The Finger (1947?)

James A. Landau JJJRLandau at AOL.COM
Wed Jan 16 02:04:32 UTC 2002

First, a note to Kathryn Abbott:  the statements you were objecting to were
made by carljweber, not by myself.  I merely passed on something I once read
about the name "Mohawk" and qualified it by saying "I am told".  My source
was a book entitled "Man's Rise to Civilization" which is currently AWOL from
my home library, so I cannot confirm that I even quoted it correctly.

This same source, as I recall, made the statement that the Iroquois, at least
the ones that formed the Five Nations, were masters of psychological warfare,
so it was a reasonable conclusion that the Mohawk, whether or not they
actually were cannibals, were quite happy to have other Native Americans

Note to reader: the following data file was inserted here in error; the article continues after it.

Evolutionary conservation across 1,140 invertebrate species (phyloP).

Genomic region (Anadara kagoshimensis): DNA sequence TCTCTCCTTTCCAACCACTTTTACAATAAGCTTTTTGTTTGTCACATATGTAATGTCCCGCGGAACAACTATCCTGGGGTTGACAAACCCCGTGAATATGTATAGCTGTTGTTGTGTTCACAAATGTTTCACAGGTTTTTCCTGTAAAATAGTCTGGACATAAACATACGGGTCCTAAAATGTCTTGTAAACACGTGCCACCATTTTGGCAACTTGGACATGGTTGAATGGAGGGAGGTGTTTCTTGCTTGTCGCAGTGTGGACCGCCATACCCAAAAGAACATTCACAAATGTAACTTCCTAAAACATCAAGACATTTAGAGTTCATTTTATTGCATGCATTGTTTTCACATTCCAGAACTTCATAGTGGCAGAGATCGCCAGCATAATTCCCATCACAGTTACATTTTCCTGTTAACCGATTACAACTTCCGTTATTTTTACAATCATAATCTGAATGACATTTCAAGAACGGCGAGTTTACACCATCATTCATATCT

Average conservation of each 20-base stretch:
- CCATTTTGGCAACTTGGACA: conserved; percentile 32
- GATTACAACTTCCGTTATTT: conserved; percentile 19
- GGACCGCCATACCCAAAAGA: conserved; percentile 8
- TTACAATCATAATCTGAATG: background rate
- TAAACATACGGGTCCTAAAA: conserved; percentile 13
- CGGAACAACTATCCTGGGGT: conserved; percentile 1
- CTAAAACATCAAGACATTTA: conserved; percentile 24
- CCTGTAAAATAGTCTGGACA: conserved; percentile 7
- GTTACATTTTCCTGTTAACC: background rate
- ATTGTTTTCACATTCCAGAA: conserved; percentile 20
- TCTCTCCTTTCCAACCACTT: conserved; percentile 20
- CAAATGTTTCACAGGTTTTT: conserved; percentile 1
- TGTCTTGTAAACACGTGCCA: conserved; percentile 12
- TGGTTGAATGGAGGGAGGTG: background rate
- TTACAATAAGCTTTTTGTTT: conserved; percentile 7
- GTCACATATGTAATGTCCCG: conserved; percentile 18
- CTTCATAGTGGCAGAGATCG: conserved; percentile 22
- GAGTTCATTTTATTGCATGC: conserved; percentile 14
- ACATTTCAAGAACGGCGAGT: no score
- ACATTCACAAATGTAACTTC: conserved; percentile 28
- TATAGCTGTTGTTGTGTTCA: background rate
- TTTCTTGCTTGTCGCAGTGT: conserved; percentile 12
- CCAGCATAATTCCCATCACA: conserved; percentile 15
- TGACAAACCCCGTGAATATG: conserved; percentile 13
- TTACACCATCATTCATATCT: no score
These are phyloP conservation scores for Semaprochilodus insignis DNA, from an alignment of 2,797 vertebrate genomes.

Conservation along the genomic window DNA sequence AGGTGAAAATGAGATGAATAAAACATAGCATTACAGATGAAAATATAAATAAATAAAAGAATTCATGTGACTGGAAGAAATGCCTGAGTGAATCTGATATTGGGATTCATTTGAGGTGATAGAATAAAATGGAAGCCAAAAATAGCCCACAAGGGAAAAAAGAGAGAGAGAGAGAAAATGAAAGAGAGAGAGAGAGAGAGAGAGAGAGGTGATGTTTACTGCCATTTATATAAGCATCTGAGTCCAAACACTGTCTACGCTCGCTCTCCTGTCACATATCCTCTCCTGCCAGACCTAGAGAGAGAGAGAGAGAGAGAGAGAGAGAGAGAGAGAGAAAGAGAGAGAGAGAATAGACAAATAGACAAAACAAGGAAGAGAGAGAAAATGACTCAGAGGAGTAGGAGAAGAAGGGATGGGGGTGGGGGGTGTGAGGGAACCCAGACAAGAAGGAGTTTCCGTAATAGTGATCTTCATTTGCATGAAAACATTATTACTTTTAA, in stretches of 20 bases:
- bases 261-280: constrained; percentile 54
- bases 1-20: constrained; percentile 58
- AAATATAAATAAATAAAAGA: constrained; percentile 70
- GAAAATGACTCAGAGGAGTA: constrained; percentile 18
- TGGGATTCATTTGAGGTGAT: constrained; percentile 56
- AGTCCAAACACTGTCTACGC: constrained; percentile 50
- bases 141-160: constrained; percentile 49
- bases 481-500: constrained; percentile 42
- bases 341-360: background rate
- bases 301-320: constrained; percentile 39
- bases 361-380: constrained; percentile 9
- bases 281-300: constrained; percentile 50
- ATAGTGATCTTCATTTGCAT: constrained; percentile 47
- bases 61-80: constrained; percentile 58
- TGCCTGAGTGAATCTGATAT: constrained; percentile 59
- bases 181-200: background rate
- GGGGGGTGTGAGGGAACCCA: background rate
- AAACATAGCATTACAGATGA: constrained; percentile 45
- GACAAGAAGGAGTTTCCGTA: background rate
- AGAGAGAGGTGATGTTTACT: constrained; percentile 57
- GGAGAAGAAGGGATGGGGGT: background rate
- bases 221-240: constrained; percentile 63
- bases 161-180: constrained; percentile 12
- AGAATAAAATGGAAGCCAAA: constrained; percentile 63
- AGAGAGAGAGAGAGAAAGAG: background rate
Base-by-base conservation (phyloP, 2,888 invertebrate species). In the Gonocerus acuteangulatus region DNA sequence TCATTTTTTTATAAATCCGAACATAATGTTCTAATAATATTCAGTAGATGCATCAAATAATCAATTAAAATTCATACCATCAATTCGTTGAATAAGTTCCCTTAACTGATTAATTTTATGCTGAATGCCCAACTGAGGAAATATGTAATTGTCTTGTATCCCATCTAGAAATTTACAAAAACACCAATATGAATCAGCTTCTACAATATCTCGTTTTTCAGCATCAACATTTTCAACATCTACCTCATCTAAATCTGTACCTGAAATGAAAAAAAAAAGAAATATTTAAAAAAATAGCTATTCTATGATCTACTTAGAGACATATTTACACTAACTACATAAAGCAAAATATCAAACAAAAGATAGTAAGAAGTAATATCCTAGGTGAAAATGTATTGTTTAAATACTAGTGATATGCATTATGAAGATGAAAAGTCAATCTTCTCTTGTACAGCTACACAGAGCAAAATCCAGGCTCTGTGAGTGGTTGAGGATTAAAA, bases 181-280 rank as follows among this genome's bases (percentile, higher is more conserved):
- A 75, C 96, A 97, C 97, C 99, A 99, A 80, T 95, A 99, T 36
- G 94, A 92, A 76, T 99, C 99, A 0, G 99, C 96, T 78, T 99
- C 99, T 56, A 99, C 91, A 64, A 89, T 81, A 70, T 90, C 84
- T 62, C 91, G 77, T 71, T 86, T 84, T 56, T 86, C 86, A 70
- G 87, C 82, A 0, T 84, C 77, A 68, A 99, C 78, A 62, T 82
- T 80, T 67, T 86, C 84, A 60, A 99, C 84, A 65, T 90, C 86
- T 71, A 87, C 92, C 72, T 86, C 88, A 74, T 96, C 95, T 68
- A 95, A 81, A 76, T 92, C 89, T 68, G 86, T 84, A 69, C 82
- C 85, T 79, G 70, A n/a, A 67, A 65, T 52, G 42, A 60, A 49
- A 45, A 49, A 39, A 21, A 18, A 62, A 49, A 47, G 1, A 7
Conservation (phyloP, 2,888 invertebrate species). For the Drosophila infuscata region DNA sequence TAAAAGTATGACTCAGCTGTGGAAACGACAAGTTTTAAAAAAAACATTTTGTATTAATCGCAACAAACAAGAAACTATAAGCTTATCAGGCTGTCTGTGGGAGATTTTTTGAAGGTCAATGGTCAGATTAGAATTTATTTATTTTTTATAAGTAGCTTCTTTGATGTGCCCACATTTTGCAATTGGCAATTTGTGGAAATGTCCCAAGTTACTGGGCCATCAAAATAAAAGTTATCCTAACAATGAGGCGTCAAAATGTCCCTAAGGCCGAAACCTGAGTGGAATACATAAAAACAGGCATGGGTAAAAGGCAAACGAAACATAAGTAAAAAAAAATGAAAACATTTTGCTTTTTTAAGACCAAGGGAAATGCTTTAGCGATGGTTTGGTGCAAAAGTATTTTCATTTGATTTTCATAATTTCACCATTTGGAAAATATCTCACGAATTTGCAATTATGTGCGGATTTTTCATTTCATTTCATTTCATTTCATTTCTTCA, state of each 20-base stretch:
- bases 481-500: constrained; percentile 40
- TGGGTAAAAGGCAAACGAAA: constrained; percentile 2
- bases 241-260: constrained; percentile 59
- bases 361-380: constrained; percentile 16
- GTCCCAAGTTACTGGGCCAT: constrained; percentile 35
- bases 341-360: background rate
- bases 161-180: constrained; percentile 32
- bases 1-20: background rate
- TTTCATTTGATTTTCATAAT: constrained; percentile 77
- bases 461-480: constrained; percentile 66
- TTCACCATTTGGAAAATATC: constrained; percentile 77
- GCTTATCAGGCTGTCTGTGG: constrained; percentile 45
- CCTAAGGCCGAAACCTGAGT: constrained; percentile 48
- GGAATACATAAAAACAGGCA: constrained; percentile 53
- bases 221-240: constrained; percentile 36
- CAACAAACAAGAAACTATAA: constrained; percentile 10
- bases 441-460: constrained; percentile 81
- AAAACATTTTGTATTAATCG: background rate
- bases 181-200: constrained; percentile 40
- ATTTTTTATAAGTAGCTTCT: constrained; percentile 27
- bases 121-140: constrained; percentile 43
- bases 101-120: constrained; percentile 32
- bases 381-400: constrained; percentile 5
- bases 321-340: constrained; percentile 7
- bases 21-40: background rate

thinking they were.

In a message dated 01/15/2002 5:09:32 PM Eastern Standard Time,
carljweber at MSN.COM writes:

> All of the Amerindians were anthropophagic.

This statement to me sounds suspiciously like a blood libel.  Aside from the
Aztecs, whose ritual cannibalism seems to be well attested, I will insist on
reasonably good evidence on Native American anthropophagy.  (This includes
the Caribs, for whom I have never seen any well-attested evidence for
cannibalism.  The Caribs must have had a reputation among their neighbors
resembling that of the Iroquois among theirs, and both sets of neighbors
appear to have accepted the legend of cannibalism.  That legend could have
been due either to fear or to denigration of enemies---the Native American
equivalent of "gook"!)

Also a correction to myself---"Corn-cracker" does not refer to a type of
food.  As I should have remembered from the folk song "Jemmy crack corn", a
corn-cracker was someone who converted kernels of corn into corn meal.

                   - James A. Landau

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